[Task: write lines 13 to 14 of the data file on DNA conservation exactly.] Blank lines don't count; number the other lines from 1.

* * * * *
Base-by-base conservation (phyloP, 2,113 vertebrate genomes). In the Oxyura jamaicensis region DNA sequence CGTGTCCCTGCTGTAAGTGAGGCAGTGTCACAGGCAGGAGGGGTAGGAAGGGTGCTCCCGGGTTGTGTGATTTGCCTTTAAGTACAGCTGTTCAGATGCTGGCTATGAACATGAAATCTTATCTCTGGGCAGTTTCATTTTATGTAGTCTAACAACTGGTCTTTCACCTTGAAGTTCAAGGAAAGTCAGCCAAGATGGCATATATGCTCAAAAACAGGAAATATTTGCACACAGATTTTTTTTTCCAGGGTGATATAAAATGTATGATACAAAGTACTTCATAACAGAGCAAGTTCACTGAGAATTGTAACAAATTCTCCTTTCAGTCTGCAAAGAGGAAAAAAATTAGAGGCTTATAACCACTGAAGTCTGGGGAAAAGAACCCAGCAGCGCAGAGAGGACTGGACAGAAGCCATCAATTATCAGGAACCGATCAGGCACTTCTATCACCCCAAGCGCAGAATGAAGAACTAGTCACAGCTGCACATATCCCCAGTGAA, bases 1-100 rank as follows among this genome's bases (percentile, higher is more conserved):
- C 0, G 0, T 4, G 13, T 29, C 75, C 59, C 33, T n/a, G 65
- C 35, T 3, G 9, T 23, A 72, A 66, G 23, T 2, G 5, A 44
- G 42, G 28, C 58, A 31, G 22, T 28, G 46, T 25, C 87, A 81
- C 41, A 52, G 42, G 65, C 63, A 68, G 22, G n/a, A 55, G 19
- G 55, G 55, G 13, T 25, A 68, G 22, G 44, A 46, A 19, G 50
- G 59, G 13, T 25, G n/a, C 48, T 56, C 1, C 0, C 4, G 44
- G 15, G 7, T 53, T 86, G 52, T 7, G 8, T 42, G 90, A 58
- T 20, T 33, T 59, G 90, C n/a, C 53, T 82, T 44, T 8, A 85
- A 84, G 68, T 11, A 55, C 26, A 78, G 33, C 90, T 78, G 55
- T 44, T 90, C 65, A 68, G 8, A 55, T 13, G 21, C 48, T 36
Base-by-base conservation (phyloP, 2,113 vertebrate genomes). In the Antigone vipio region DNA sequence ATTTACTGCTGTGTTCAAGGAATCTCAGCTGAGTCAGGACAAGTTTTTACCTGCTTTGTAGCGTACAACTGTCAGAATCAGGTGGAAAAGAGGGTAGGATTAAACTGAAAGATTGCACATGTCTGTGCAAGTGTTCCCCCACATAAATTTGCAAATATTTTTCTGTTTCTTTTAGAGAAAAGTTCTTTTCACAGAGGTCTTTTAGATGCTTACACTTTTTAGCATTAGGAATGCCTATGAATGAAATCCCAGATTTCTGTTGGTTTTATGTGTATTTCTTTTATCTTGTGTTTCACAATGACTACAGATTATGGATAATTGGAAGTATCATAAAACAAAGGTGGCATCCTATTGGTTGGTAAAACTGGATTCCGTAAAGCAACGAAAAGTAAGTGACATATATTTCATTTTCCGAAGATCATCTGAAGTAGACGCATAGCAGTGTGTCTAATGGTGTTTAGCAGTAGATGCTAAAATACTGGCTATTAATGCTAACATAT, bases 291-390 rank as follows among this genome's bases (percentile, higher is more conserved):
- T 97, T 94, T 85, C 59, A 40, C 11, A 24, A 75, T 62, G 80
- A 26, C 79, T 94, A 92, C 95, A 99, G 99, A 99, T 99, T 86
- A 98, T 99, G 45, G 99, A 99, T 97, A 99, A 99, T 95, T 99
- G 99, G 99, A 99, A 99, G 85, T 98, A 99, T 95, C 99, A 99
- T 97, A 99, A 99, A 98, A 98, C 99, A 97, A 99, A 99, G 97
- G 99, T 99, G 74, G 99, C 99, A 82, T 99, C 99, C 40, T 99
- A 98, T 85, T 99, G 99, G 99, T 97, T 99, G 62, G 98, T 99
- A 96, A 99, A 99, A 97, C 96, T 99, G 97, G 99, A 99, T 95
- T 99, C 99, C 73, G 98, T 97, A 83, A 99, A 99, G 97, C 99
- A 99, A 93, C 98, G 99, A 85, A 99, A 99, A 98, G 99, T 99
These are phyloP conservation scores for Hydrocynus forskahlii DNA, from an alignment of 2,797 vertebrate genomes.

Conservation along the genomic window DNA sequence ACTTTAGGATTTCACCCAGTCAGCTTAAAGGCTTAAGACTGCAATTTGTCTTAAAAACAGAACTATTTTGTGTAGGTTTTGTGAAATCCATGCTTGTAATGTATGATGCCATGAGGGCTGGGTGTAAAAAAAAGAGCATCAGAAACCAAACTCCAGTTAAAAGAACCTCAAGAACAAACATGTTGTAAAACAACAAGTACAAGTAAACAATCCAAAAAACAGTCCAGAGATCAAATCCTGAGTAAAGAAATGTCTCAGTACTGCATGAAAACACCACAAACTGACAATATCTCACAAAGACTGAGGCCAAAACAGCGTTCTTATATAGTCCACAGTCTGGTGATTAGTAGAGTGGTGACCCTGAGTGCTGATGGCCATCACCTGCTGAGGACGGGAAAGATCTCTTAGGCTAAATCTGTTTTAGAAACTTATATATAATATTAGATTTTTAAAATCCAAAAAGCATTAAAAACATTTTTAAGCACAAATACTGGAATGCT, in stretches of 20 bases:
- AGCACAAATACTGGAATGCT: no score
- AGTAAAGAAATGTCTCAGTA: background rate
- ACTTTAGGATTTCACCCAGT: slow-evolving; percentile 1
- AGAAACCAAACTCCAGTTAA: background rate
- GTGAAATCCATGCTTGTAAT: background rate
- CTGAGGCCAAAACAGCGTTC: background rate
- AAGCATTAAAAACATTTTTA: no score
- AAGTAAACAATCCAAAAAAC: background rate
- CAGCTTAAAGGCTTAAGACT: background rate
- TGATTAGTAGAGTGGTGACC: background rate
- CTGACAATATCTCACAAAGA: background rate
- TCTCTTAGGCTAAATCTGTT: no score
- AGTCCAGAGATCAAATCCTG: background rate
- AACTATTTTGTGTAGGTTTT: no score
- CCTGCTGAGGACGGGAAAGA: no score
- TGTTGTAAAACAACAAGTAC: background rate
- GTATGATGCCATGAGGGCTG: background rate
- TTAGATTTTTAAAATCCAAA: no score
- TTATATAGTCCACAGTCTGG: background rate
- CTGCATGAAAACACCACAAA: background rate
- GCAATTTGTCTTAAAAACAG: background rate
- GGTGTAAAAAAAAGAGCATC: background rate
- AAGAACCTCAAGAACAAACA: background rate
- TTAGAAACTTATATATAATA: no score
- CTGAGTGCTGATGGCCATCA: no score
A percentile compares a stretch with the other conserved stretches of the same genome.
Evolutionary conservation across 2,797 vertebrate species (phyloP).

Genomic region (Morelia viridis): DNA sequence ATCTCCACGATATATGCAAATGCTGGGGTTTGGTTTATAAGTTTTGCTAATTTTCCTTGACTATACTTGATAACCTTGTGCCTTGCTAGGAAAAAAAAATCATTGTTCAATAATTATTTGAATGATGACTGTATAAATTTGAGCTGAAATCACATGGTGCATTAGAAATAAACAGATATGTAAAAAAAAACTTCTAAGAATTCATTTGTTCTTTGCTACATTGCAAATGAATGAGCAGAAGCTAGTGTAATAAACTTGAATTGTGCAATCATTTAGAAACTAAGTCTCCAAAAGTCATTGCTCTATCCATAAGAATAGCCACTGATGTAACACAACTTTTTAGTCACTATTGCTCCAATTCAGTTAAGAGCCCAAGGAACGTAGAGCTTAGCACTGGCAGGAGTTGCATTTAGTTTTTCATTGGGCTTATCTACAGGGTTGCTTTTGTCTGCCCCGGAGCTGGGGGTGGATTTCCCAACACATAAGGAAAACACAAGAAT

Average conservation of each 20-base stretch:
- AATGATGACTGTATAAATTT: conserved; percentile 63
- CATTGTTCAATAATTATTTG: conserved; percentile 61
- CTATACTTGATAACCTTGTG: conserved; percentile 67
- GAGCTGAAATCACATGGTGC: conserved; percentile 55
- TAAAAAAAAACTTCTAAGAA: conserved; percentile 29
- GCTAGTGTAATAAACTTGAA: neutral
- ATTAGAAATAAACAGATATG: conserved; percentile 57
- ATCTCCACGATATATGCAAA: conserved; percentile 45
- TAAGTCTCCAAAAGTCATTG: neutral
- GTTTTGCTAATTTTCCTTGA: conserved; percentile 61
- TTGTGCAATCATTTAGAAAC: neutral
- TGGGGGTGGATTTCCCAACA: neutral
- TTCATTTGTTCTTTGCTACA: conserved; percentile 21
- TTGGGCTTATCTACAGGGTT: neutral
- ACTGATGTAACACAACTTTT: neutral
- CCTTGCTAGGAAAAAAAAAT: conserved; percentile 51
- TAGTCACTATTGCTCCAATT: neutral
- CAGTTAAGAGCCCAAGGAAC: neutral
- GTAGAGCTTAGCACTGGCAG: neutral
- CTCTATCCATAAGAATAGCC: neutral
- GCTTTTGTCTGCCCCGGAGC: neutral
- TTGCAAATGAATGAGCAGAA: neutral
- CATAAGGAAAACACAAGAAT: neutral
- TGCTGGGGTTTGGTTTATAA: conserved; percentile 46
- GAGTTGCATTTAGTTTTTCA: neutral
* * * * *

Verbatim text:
- T 97, T 94, T 85, C 59, A 40, C 11, A 24, A 75, T 62, G 80
- A 26, C 79, T 94, A 92, C 95, A 99, G 99, A 99, T 99, T 86